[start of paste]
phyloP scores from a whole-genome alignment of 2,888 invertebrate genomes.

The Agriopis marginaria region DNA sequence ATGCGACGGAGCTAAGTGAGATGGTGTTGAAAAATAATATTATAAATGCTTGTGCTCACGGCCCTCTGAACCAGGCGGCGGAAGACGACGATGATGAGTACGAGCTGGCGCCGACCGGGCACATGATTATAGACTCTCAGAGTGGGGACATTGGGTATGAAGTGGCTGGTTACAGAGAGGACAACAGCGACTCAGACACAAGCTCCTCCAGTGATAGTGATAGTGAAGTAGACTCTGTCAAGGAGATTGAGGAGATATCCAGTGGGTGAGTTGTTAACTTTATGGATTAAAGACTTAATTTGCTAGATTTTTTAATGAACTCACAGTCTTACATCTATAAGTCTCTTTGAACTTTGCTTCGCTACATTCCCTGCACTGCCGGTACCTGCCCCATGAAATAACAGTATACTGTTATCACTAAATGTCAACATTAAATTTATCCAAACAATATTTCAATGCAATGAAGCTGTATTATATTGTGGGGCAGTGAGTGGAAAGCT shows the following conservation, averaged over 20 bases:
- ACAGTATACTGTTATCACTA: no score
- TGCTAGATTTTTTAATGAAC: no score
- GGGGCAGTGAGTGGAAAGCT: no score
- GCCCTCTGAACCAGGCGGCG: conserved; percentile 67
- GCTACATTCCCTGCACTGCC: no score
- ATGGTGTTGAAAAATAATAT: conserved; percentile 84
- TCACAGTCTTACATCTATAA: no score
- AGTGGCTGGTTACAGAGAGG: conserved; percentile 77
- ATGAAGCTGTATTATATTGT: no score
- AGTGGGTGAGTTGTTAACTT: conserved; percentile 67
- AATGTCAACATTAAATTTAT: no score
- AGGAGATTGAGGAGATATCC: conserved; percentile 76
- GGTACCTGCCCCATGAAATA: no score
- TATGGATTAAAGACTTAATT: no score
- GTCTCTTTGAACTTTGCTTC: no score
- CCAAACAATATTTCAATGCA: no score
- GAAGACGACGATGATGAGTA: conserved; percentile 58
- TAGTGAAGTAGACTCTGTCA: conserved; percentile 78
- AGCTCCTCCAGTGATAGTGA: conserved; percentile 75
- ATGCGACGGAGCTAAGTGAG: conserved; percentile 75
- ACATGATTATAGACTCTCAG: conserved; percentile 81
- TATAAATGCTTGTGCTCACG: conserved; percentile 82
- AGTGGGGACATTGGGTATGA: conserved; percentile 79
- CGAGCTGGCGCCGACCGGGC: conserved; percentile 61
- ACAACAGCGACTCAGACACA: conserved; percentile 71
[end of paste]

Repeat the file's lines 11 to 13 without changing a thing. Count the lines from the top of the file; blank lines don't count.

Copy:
- ATGAAGCTGTATTATATTGT: no score
- AGTGGGTGAGTTGTTAACTT: conserved; percentile 67
- AATGTCAACATTAAATTTAT: no score